What is International Development Agency

An international development agency is an organization dedicated to designing, implementing, and monitoring humanitarian and economic development-related projects, and in many cases it is dedicated to distributing and managing foreign aid and international assistance programs. An international development agency could be an intergovernmental organization (such as the World Bank, United Nations Development Program, UNICEF, World Health Organization, La Francophonie, Organisation for Economic Co-operation and Development), a governmental agency (such as the United States Agency for International Development, Agenda Espanola de Cooperacion para el Desarrollo, Swedish International Development Cooperation Agency) generally in a developed country, attached to a foreign affairs department responsible for the support of development assistance projects in underdeveloped and developing countries. An international development agency could have the support of a combination of governmental agencies, nongovernmental organizations (NGOs) such as Oxfam and organized civil society actors. Still, at the international level, most of the aid is channelled government to government. The source of the funding could be exclusively from governments, or entirely from private funds, but it also could be a mix of the two.
Overall the objectives of the international development agencies are linked to the United Nations’ Millennium Development Goals (MDGs). International development agencies tend to operate under bilateral agreements (country to country); however, there are international development agencies that work under multilateral agreements.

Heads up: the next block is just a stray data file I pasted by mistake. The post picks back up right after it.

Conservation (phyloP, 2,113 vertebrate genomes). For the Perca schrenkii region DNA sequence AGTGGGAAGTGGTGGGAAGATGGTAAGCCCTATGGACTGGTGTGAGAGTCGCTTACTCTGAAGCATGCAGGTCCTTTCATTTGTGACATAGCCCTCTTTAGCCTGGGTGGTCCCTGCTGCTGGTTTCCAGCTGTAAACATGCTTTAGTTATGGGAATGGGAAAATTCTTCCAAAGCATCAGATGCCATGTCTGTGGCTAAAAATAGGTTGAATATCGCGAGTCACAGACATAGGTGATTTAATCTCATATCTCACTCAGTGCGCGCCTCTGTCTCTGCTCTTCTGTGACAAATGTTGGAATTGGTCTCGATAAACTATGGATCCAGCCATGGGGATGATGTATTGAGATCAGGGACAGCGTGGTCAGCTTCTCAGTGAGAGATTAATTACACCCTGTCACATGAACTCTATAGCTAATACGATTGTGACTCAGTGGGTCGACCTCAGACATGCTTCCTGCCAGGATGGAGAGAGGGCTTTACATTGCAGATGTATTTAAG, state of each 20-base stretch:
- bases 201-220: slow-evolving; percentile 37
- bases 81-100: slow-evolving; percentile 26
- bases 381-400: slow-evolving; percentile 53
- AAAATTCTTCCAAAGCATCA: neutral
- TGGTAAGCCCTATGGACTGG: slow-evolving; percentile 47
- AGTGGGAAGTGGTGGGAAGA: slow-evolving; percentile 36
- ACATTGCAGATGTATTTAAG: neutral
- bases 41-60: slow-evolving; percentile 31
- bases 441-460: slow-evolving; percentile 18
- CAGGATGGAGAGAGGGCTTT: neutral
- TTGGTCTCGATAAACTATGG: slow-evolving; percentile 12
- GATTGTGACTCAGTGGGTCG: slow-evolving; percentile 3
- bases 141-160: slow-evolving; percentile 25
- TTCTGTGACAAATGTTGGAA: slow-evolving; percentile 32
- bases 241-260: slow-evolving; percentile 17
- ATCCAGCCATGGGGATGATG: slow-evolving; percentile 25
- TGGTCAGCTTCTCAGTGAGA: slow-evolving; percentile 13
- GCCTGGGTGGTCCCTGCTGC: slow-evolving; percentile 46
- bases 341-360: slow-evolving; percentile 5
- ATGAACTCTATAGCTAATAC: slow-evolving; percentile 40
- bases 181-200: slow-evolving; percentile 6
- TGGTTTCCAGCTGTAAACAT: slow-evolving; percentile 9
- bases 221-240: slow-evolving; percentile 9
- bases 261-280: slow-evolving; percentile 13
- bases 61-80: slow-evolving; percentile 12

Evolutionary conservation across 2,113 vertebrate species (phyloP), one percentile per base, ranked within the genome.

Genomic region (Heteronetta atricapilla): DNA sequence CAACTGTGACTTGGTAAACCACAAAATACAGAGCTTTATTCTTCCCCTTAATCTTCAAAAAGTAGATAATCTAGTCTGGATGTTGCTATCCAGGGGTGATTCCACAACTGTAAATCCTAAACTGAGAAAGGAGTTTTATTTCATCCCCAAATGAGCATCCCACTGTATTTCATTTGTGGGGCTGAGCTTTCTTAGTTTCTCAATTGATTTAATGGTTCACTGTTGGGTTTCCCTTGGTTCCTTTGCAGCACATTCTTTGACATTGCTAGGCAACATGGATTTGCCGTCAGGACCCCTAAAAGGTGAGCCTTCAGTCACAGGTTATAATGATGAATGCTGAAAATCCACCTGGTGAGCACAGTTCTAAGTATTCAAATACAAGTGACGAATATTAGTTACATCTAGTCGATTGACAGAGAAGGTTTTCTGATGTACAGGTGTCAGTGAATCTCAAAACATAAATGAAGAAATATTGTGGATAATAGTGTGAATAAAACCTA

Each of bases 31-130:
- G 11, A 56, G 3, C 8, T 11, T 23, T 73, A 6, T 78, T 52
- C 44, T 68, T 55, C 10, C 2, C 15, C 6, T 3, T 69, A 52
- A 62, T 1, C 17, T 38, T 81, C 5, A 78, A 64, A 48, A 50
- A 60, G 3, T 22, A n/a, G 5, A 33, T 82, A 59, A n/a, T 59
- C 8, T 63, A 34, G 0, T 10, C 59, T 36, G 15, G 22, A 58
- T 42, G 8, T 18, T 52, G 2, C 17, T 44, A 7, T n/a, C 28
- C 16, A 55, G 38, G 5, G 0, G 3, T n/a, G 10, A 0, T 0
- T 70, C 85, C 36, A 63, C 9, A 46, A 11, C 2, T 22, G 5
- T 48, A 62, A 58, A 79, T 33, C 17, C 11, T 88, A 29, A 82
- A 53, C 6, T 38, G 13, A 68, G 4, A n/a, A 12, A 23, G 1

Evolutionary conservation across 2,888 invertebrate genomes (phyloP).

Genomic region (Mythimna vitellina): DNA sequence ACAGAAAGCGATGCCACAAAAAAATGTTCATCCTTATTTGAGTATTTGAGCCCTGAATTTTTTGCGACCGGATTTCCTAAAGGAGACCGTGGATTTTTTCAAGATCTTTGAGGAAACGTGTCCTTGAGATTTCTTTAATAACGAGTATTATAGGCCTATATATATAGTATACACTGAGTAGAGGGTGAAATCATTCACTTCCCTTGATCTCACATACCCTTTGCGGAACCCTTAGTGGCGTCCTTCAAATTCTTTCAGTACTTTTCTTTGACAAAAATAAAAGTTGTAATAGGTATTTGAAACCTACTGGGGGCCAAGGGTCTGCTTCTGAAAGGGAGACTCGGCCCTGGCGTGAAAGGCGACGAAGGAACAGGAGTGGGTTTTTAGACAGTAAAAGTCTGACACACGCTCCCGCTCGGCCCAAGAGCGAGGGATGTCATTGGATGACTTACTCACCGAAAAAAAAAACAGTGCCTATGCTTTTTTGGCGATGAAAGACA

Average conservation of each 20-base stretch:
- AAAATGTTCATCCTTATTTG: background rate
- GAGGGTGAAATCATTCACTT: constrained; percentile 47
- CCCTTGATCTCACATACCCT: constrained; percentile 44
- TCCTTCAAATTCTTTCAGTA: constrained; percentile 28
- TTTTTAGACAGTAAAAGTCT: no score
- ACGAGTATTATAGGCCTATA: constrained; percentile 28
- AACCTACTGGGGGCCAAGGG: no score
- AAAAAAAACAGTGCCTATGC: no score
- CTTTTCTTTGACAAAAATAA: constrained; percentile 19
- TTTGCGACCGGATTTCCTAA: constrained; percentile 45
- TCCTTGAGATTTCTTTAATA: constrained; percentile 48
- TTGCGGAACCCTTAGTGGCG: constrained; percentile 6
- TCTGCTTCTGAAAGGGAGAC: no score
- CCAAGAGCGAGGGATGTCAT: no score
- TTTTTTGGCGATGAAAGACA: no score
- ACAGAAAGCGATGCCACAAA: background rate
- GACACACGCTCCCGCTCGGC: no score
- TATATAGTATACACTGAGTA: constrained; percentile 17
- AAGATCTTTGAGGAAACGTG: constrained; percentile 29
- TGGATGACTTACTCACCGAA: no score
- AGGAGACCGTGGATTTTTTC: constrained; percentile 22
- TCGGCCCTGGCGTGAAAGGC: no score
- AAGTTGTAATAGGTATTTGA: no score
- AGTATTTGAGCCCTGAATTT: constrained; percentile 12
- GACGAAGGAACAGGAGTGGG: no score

Foreign Aid
The distribution of aid among countries can legitimately reflect multiple aims. Aid may be used to meet humanitarian emergencies, to rebuild post-conflict societies, or to support the commercial, humanitarian, or strategic interests of the donor. Still, the most frequently cited objective of aid programs is economic development.
Although economic development is not the only form of development, it has been identified both as a goal and as a condition for other interrelated development goals such as poverty alleviation, income distribution, debt relief, emergency assistance, food aid, social development, adequate health programs, provision of employment, access to education, gender equality, the spread of democracy, and the provision of a hospitable environment for foreign direct investment. This is the reason why international development agencies depend on foreign aid and why they are focused on economic development. The World Bank (2008) classifies 209 economies. It classifies 49 of them as low income, 54 as lower-middle income, 41 as upper-middle income, and 65 as high-income economies. Of the 49 low income, the vast majority are African countries, a few are Asian, and one of them Latin American (Haiti).
For several developing countries foreign aid represents a considerable component, frequently in excess of 10 percent or more of their national income. However, it is a comparatively small item in the national accounts of the aid-giving countries. Even though the amount and the scope of international transfers toward economic development have increased considerably over the last four decades, the amount of foreign aid differs significantly country to country. For instance, it represents one percent of the gross domestic product of Sweden, the Netherlands, and Denmark. In 2005 the total official development assistance (ODA) rose to a record of US$106.8 billion. Also, the provision of foreign official aid in comparison to private aid varies significantly country to country.
Historical Background